Hamlyn’s Purlieu had belonged to the Allertons for three hundred years, and the recumbent effigy, in stone, of the founder of the family’s fortunes, with his two wives in ruffs and stiff martingales, was to be seen in the chancel of the parish church. It was the work of an Italian sculptor, lured to England in company of the craftsmen who made the lady-chapel of Westminster Abbey; and the renaissance delicacy of its work was very grateful in the homely English church. And for three hundred years the Allertons had been men of prudence, courage, and worth, so that the walls of the church by now were filled with the lists of their virtues and their achievements. They had intermarried with the great families of the neighbourhood, and with the help of these marble tablets you might have made out a roll of all that was distinguished in Hampshire. The Maddens of Brise, the Fletchers of Horton Park, the Daunceys of Maiden Hall, the Garrods of Penda, had all, in the course of time, given daughters to the Allertons of Hamlyn’s Purlieu; and the Allertons of Hamlyn’s Purlieu had given in exchange richly dowered maidens to the Garrods of Penda, the Daunceys of Maiden Hall, the Fletchers of Horton Park, and the Maddens of Brise.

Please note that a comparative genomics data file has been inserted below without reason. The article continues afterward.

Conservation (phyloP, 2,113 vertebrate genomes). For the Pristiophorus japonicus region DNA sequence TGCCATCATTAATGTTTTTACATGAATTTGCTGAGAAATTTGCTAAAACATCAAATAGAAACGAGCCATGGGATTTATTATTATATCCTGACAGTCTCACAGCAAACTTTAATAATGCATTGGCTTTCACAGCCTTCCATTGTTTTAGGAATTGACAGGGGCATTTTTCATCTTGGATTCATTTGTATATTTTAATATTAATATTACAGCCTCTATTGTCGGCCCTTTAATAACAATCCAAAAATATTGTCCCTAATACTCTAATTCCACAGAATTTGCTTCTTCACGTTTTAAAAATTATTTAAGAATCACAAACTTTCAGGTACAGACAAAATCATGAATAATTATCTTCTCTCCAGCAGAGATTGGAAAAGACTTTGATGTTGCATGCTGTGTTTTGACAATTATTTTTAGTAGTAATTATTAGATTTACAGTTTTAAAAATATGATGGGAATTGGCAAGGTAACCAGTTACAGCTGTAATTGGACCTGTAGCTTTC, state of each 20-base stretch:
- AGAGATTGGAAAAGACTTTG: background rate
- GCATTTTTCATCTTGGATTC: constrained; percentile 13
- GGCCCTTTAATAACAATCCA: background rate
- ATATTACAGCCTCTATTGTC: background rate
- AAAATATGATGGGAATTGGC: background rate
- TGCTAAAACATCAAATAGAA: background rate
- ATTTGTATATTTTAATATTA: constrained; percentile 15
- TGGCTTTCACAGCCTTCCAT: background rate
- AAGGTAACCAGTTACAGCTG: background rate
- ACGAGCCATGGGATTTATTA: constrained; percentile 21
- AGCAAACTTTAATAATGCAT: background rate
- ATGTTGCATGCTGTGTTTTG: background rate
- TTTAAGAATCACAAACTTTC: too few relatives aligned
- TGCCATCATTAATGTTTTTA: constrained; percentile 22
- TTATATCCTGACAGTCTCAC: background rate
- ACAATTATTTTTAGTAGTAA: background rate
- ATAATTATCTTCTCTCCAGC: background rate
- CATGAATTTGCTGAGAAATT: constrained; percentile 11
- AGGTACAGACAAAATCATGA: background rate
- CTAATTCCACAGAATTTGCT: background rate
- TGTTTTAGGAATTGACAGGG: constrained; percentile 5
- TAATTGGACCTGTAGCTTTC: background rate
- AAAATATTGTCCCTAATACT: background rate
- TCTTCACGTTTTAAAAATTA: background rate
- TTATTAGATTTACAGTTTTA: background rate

And with each generation the Allertons grew prouder. The peculiar situation of their lands distinguished them a little from their neighbours; for, whereas the Garrods, the Daunceys, and the Fletchers lived within walking distance of each other, and Madden of Brise, because of his rank and opulence the most distinguished person in the county, within six or seven miles, Hamlyn’s Purlieu was near the sea and separated by forest land from other places. The seclusion in which its owners were thus forced to dwell differentiated their characters from those of the neighbouring gentlemen. They found much cause for self-esteem in the number of their acres, and, though many of these consisted of salt marshes, and more of wild heath, others were as good as any in Hampshire; and the grand total made a formidable array in works of reference. But they found greater reason still for self-congratulation in their culture. No pride is so great as the pride of intellect, and the Allertons never doubted that their neighbours were boors beside them. Whether it was due to the peculiar lie of the land on which they were born and bred, that led them to introspection, or whether it was due to some accident of inheritance, the Allertons had all an interest in the things of the mind, which had never troubled the Fletchers or the Garrods of Penda, the Daunceys or my lords Madden of Brise. They were as good sportsmen as the others, and hunted or shot with the best of them, but they read books as well, and had a subtlety of intelligence which was no less unexpected than pleasing. The fat squires of the county looked up to them as miracles of learning, and congratulated themselves over their port on possessing in their midst persons who combined, in such excellent proportions, gentle birth and a good seat in the saddle with adequate means and an encyclopedic knowledge. Everything conspired to give the Allertons a good opinion of themselves. They not only looked down from superior heights on the persons with whom they habitually came in contact—that is common enough—but these very persons without question looked up to them.